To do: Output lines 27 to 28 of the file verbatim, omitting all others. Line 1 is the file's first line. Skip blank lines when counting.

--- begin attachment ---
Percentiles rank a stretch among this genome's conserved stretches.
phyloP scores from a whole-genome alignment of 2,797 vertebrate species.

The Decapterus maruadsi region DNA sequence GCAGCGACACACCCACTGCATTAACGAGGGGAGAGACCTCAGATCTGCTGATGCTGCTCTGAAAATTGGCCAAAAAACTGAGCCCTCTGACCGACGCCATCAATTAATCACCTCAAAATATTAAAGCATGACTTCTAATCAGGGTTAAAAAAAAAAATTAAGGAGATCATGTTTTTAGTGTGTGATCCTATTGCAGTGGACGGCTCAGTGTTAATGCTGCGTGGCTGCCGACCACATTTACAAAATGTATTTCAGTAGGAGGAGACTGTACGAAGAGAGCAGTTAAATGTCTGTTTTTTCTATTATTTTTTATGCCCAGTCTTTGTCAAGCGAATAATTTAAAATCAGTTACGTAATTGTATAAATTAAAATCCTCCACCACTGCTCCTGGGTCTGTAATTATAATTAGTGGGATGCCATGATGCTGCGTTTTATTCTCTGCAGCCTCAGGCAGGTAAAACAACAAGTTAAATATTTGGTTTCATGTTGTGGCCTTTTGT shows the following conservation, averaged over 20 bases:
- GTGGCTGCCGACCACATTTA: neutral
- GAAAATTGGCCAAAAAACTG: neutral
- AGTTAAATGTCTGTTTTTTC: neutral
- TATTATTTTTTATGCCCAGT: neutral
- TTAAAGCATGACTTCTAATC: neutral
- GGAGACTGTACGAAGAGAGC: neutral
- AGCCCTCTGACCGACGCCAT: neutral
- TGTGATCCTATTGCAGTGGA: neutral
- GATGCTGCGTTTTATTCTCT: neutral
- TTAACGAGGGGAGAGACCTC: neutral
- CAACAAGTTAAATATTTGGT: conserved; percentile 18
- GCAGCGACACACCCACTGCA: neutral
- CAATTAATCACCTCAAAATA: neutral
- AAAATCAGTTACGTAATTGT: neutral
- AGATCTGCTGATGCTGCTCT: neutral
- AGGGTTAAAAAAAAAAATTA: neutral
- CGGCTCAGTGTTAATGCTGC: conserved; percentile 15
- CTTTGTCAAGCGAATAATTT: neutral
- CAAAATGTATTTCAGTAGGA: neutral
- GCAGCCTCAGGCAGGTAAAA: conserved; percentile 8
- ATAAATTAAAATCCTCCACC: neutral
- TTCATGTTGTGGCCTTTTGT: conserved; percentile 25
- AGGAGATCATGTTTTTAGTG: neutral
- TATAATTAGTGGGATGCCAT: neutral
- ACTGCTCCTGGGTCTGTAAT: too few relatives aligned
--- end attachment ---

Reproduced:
- TATAATTAGTGGGATGCCAT: neutral
- ACTGCTCCTGGGTCTGTAAT: too few relatives aligned